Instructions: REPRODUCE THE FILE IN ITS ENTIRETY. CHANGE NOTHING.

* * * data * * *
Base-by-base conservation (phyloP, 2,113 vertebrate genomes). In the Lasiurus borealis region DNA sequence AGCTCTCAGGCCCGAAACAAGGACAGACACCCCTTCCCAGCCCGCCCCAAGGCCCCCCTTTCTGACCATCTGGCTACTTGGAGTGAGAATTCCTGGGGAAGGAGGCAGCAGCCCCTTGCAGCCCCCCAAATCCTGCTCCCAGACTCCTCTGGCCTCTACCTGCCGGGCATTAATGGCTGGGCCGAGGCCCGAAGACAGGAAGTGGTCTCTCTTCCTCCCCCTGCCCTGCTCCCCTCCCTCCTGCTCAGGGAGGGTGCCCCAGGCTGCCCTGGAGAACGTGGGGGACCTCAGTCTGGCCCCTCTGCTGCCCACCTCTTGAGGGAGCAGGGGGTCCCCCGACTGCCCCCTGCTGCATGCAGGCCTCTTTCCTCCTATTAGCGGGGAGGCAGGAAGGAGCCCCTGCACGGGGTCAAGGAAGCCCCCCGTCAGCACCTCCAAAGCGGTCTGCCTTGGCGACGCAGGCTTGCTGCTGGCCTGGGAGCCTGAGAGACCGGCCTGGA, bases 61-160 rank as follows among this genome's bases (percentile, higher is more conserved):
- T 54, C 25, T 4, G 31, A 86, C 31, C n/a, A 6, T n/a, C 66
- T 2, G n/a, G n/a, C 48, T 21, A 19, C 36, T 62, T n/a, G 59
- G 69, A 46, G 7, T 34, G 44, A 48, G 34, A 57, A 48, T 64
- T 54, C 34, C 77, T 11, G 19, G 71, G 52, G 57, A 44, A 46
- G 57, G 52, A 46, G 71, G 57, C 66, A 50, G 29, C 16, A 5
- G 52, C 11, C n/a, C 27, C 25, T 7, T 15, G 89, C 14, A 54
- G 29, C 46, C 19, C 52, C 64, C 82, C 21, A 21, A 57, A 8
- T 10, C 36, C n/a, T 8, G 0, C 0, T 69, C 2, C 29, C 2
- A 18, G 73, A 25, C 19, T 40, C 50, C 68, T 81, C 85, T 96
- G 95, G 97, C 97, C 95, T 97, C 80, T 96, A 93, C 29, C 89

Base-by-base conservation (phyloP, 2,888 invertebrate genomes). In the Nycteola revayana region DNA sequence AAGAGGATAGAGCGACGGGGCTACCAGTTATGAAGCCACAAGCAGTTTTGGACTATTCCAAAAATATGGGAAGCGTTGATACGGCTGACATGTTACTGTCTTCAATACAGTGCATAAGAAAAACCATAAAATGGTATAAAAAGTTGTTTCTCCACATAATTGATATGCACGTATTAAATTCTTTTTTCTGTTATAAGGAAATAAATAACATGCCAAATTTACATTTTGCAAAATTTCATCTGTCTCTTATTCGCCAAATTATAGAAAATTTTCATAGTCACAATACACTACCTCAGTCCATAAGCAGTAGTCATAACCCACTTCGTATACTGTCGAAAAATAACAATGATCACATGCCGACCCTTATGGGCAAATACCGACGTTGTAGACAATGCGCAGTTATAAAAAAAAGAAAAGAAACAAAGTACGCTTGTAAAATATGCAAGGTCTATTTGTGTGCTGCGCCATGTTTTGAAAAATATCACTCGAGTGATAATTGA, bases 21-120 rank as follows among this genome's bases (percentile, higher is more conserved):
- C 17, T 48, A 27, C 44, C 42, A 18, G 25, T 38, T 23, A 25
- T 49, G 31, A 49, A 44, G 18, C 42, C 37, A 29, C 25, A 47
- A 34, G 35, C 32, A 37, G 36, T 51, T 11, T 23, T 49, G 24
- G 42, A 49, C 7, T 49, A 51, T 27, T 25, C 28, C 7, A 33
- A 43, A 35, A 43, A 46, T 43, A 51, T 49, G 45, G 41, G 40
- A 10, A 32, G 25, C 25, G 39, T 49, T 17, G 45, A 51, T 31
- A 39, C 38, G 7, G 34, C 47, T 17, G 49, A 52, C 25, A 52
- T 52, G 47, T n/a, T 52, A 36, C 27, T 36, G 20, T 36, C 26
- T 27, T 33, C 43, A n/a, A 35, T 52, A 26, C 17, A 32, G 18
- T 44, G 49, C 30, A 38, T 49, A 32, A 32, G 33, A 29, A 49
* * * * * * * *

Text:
Base-by-base conservation (phyloP, 2,113 vertebrate genomes). In the Lasiurus borealis region DNA sequence AGCTCTCAGGCCCGAAACAAGGACAGACACCCCTTCCCAGCCCGCCCCAAGGCCCCCCTTTCTGACCATCTGGCTACTTGGAGTGAGAATTCCTGGGGAAGGAGGCAGCAGCCCCTTGCAGCCCCCCAAATCCTGCTCCCAGACTCCTCTGGCCTCTACCTGCCGGGCATTAATGGCTGGGCCGAGGCCCGAAGACAGGAAGTGGTCTCTCTTCCTCCCCCTGCCCTGCTCCCCTCCCTCCTGCTCAGGGAGGGTGCCCCAGGCTGCCCTGGAGAACGTGGGGGACCTCAGTCTGGCCCCTCTGCTGCCCACCTCTTGAGGGAGCAGGGGGTCCCCCGACTGCCCCCTGCTGCATGCAGGCCTCTTTCCTCCTATTAGCGGGGAGGCAGGAAGGAGCCCCTGCACGGGGTCAAGGAAGCCCCCCGTCAGCACCTCCAAAGCGGTCTGCCTTGGCGACGCAGGCTTGCTGCTGGCCTGGGAGCCTGAGAGACCGGCCTGGA, bases 61-160 rank as follows among this genome's bases (percentile, higher is more conserved):
- T 54, C 25, T 4, G 31, A 86, C 31, C n/a, A 6, T n/a, C 66
- T 2, G n/a, G n/a, C 48, T 21, A 19, C 36, T 62, T n/a, G 59
- G 69, A 46, G 7, T 34, G 44, A 48, G 34, A 57, A 48, T 64
- T 54, C 34, C 77, T 11, G 19, G 71, G 52, G 57, A 44, A 46
- G 57, G 52, A 46, G 71, G 57, C 66, A 50, G 29, C 16, A 5
- G 52, C 11, C n/a, C 27, C 25, T 7, T 15, G 89, C 14, A 54
- G 29, C 46, C 19, C 52, C 64, C 82, C 21, A 21, A 57, A 8
- T 10, C 36, C n/a, T 8, G 0, C 0, T 69, C 2, C 29, C 2
- A 18, G 73, A 25, C 19, T 40, C 50, C 68, T 81, C 85, T 96
- G 95, G 97, C 97, C 95, T 97, C 80, T 96, A 93, C 29, C 89

Base-by-base conservation (phyloP, 2,888 invertebrate genomes). In the Nycteola revayana region DNA sequence AAGAGGATAGAGCGACGGGGCTACCAGTTATGAAGCCACAAGCAGTTTTGGACTATTCCAAAAATATGGGAAGCGTTGATACGGCTGACATGTTACTGTCTTCAATACAGTGCATAAGAAAAACCATAAAATGGTATAAAAAGTTGTTTCTCCACATAATTGATATGCACGTATTAAATTCTTTTTTCTGTTATAAGGAAATAAATAACATGCCAAATTTACATTTTGCAAAATTTCATCTGTCTCTTATTCGCCAAATTATAGAAAATTTTCATAGTCACAATACACTACCTCAGTCCATAAGCAGTAGTCATAACCCACTTCGTATACTGTCGAAAAATAACAATGATCACATGCCGACCCTTATGGGCAAATACCGACGTTGTAGACAATGCGCAGTTATAAAAAAAAGAAAAGAAACAAAGTACGCTTGTAAAATATGCAAGGTCTATTTGTGTGCTGCGCCATGTTTTGAAAAATATCACTCGAGTGATAATTGA, bases 21-120 rank as follows among this genome's bases (percentile, higher is more conserved):
- C 17, T 48, A 27, C 44, C 42, A 18, G 25, T 38, T 23, A 25
- T 49, G 31, A 49, A 44, G 18, C 42, C 37, A 29, C 25, A 47
- A 34, G 35, C 32, A 37, G 36, T 51, T 11, T 23, T 49, G 24
- G 42, A 49, C 7, T 49, A 51, T 27, T 25, C 28, C 7, A 33
- A 43, A 35, A 43, A 46, T 43, A 51, T 49, G 45, G 41, G 40
- A 10, A 32, G 25, C 25, G 39, T 49, T 17, G 45, A 51, T 31
- A 39, C 38, G 7, G 34, C 47, T 17, G 49, A 52, C 25, A 52
- T 52, G 47, T n/a, T 52, A 36, C 27, T 36, G 20, T 36, C 26
- T 27, T 33, C 43, A n/a, A 35, T 52, A 26, C 17, A 32, G 18
- T 44, G 49, C 30, A 38, T 49, A 32, A 32, G 33, A 29, A 49